It is a fact that, in ten years from now, there will be a significant rise in plug-in electric vehicles (PEVs). Manufacturers of electric vehicles (EVs) and hybrid electric vehicles (HEVs) have decided to invest a big part of their funds on the development of batteries and electric motors. In almost all Western world countries, the number of circulating electric cars is climbing and has reached a double-digit market share in some of them. In Greece we are lagging behind in infrastructure and education that are indispensable for the gradual transition to the new electric era of the automotive industry, which is undoubtedly on its way. We need to take careful steps so as to prepare Greece’s public sector and consumers for these new developments. Our actions should be based on experience from other countries and good practices applied by countries such as Norway, which is the leader in electromobility. For example, we could “electrify” a small island such as Koufonissi, Symi, Spetses or Trizonia, so as to have a full picture of potential problems under scale.

In Greece, many Euro 4 emission standard cars – or even older ones – are imported and circulate in the streets, when all other EU countries are taking measures to phase them out. The circulation of old vehicles should be discouraged with the legislation of counter-incentives regarding their use, especially in city centers. Their pollutant and microparticle emissions suffocate the atmosphere and cause serious health problems to thousands of people who live in Athens and other big cities, while their obsolete active and passive safety systems pose unnecessary risks to their passengers. The cost of all this is incurred by all Greeks through the insurance system.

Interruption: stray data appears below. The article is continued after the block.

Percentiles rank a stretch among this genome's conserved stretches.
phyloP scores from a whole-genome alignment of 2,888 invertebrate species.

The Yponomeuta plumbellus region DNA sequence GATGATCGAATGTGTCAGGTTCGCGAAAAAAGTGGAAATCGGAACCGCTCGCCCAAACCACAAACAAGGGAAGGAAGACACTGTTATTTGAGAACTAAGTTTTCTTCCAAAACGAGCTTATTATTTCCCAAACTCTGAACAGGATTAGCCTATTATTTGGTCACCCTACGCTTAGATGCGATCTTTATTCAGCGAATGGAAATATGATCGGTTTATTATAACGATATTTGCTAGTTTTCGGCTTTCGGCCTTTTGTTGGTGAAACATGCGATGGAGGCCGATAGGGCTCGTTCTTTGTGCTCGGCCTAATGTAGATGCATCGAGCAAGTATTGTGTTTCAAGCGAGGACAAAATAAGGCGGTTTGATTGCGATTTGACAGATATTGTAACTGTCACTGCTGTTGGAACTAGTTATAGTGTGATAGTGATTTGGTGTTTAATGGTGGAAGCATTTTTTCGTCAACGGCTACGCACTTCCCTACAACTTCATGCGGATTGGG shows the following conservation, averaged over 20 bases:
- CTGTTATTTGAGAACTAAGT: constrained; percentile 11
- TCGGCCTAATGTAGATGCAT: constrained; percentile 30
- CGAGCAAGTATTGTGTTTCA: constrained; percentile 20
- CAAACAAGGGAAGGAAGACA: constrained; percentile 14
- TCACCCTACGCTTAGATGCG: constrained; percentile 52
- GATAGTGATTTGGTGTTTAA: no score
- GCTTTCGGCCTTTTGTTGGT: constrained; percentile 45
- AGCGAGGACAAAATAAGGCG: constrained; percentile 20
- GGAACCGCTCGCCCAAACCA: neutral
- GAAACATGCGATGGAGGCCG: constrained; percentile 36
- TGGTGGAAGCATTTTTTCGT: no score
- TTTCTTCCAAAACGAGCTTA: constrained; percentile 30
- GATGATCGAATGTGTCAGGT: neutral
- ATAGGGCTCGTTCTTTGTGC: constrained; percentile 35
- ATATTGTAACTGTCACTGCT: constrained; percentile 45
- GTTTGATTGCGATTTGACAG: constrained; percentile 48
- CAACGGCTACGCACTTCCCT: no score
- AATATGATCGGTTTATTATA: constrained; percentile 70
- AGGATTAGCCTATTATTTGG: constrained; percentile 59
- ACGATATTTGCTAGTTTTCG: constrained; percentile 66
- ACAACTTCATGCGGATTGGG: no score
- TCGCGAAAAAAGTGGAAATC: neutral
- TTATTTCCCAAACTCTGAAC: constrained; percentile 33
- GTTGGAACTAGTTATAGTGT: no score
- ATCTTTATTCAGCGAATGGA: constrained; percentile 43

The 3rd Auto Forum aims at highlighting the transitional stage that the automotive industry in our country is going through so as to outline the framework and the steps that need to be taken towards the right direction. As the Athens population is currently 6 million when the road network of the capital was designed for 1.5 million people, it is of vital importance to take the proper action to reduce pollution and traffic.

In Greece, the automotive sector is characterized by the following paradox: decades-old private and public vehicles are still being used, despite the disproportionate maintenance cost. Due to misinformation, many people have adopted erroneous mentalities and believe in theories supporting that old cars are safer and more reliable than new ones. In the center of Athens, for instance, it is not uncommon to see a 20-year-old SUV with permanent all-wheel drive next to a hyper-modern plug in hybrid model with engine which is not activated within urban areas.

PHEVs (Plug-in Hybrid Electric Vehicles), BEVs (Battery Electric Vehicles), MHEVs (Mild Hybrid Electric Vehicles) or HEVs (Hybrid Electric Vehicles) pollute less, however, they are not totally pollution-free. The main question is, what is their total pollution rate compared to cars with diesel or natural gas engines?

According to a study published by IFO Schnelldienst institute in Munich, electric cars do not contribute to the decrease in carbon dioxide emissions much more than diesel engine vehicles. In this study, three cars were used: an electric Tesla, a diesel engine Mercedes C 220d and a Mercedes C Class with a natural gas engine. The conclusion was that Tesla Model 3’s carbon footprint during its life cycle is similar to that of a diesel-engine Mercedes. In Germany, the Dieselgate scandal caused market disturbance, but consumers did not turn to electric cars designed mostly for city use. About 35% of Germans still prefer diesel-engine cars.

The goal of the study was to estimate the carbon footprint of the three cars after 150,000 kilometers.